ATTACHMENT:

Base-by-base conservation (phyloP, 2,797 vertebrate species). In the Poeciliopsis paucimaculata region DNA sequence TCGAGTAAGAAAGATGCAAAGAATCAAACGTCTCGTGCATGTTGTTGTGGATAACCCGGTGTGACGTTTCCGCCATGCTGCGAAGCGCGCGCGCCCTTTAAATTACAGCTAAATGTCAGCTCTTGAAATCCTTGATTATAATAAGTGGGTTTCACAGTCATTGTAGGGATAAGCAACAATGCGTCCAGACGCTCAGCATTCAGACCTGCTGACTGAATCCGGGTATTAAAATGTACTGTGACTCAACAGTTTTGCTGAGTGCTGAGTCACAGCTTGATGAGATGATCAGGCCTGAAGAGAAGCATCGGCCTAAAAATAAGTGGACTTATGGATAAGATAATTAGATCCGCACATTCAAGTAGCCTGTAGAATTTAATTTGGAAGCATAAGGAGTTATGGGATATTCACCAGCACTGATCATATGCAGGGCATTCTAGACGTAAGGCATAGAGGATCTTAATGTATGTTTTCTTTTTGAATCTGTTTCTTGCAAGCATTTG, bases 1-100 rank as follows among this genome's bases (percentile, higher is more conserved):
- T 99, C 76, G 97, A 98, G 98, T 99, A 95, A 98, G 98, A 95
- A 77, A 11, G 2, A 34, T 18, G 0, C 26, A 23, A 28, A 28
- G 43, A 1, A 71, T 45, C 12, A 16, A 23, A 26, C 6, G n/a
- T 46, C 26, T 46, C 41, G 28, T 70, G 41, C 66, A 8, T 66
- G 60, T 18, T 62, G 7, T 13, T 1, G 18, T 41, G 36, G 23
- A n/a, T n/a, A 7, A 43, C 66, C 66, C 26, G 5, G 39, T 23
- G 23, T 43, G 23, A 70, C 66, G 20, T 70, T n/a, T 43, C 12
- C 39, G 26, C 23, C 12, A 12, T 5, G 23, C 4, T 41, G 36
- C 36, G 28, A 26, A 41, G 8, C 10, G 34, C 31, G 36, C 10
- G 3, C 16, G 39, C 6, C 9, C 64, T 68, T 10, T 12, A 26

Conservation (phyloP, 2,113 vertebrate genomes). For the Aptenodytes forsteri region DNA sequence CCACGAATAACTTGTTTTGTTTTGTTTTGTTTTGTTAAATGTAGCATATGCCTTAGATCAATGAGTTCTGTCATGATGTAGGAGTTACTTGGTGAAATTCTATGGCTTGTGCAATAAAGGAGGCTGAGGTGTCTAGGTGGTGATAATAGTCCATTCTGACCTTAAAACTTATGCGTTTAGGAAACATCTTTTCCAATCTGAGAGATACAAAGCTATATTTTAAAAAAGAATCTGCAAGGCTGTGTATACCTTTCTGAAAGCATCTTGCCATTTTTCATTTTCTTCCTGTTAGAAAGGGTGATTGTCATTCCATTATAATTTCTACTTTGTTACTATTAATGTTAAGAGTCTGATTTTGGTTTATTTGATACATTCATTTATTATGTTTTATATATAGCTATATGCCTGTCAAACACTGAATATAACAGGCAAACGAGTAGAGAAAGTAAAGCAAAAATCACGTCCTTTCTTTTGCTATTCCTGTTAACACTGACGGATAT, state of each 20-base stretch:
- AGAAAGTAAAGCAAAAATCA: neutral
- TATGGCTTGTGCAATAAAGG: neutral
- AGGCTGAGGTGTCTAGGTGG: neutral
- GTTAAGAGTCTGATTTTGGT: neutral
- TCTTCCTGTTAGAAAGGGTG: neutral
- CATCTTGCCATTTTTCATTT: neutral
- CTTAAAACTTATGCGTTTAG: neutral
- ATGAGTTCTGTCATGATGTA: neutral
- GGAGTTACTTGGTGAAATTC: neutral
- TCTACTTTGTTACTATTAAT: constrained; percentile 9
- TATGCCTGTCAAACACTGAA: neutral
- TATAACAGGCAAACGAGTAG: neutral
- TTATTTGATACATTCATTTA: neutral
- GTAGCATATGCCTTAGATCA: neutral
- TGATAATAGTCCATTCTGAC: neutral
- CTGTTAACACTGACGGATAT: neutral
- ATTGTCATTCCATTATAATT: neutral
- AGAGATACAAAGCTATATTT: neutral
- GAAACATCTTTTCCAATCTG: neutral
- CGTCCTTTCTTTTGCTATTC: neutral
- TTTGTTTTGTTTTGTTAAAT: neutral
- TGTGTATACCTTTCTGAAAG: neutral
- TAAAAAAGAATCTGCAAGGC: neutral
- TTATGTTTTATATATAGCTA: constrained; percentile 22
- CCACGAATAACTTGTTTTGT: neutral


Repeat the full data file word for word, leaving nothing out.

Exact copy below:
Base-by-base conservation (phyloP, 2,797 vertebrate species). In the Poeciliopsis paucimaculata region DNA sequence TCGAGTAAGAAAGATGCAAAGAATCAAACGTCTCGTGCATGTTGTTGTGGATAACCCGGTGTGACGTTTCCGCCATGCTGCGAAGCGCGCGCGCCCTTTAAATTACAGCTAAATGTCAGCTCTTGAAATCCTTGATTATAATAAGTGGGTTTCACAGTCATTGTAGGGATAAGCAACAATGCGTCCAGACGCTCAGCATTCAGACCTGCTGACTGAATCCGGGTATTAAAATGTACTGTGACTCAACAGTTTTGCTGAGTGCTGAGTCACAGCTTGATGAGATGATCAGGCCTGAAGAGAAGCATCGGCCTAAAAATAAGTGGACTTATGGATAAGATAATTAGATCCGCACATTCAAGTAGCCTGTAGAATTTAATTTGGAAGCATAAGGAGTTATGGGATATTCACCAGCACTGATCATATGCAGGGCATTCTAGACGTAAGGCATAGAGGATCTTAATGTATGTTTTCTTTTTGAATCTGTTTCTTGCAAGCATTTG, bases 1-100 rank as follows among this genome's bases (percentile, higher is more conserved):
- T 99, C 76, G 97, A 98, G 98, T 99, A 95, A 98, G 98, A 95
- A 77, A 11, G 2, A 34, T 18, G 0, C 26, A 23, A 28, A 28
- G 43, A 1, A 71, T 45, C 12, A 16, A 23, A 26, C 6, G n/a
- T 46, C 26, T 46, C 41, G 28, T 70, G 41, C 66, A 8, T 66
- G 60, T 18, T 62, G 7, T 13, T 1, G 18, T 41, G 36, G 23
- A n/a, T n/a, A 7, A 43, C 66, C 66, C 26, G 5, G 39, T 23
- G 23, T 43, G 23, A 70, C 66, G 20, T 70, T n/a, T 43, C 12
- C 39, G 26, C 23, C 12, A 12, T 5, G 23, C 4, T 41, G 36
- C 36, G 28, A 26, A 41, G 8, C 10, G 34, C 31, G 36, C 10
- G 3, C 16, G 39, C 6, C 9, C 64, T 68, T 10, T 12, A 26

Conservation (phyloP, 2,113 vertebrate genomes). For the Aptenodytes forsteri region DNA sequence CCACGAATAACTTGTTTTGTTTTGTTTTGTTTTGTTAAATGTAGCATATGCCTTAGATCAATGAGTTCTGTCATGATGTAGGAGTTACTTGGTGAAATTCTATGGCTTGTGCAATAAAGGAGGCTGAGGTGTCTAGGTGGTGATAATAGTCCATTCTGACCTTAAAACTTATGCGTTTAGGAAACATCTTTTCCAATCTGAGAGATACAAAGCTATATTTTAAAAAAGAATCTGCAAGGCTGTGTATACCTTTCTGAAAGCATCTTGCCATTTTTCATTTTCTTCCTGTTAGAAAGGGTGATTGTCATTCCATTATAATTTCTACTTTGTTACTATTAATGTTAAGAGTCTGATTTTGGTTTATTTGATACATTCATTTATTATGTTTTATATATAGCTATATGCCTGTCAAACACTGAATATAACAGGCAAACGAGTAGAGAAAGTAAAGCAAAAATCACGTCCTTTCTTTTGCTATTCCTGTTAACACTGACGGATAT, state of each 20-base stretch:
- AGAAAGTAAAGCAAAAATCA: neutral
- TATGGCTTGTGCAATAAAGG: neutral
- AGGCTGAGGTGTCTAGGTGG: neutral
- GTTAAGAGTCTGATTTTGGT: neutral
- TCTTCCTGTTAGAAAGGGTG: neutral
- CATCTTGCCATTTTTCATTT: neutral
- CTTAAAACTTATGCGTTTAG: neutral
- ATGAGTTCTGTCATGATGTA: neutral
- GGAGTTACTTGGTGAAATTC: neutral
- TCTACTTTGTTACTATTAAT: constrained; percentile 9
- TATGCCTGTCAAACACTGAA: neutral
- TATAACAGGCAAACGAGTAG: neutral
- TTATTTGATACATTCATTTA: neutral
- GTAGCATATGCCTTAGATCA: neutral
- TGATAATAGTCCATTCTGAC: neutral
- CTGTTAACACTGACGGATAT: neutral
- ATTGTCATTCCATTATAATT: neutral
- AGAGATACAAAGCTATATTT: neutral
- GAAACATCTTTTCCAATCTG: neutral
- CGTCCTTTCTTTTGCTATTC: neutral
- TTTGTTTTGTTTTGTTAAAT: neutral
- TGTGTATACCTTTCTGAAAG: neutral
- TAAAAAAGAATCTGCAAGGC: neutral
- TTATGTTTTATATATAGCTA: constrained; percentile 22
- CCACGAATAACTTGTTTTGT: neutral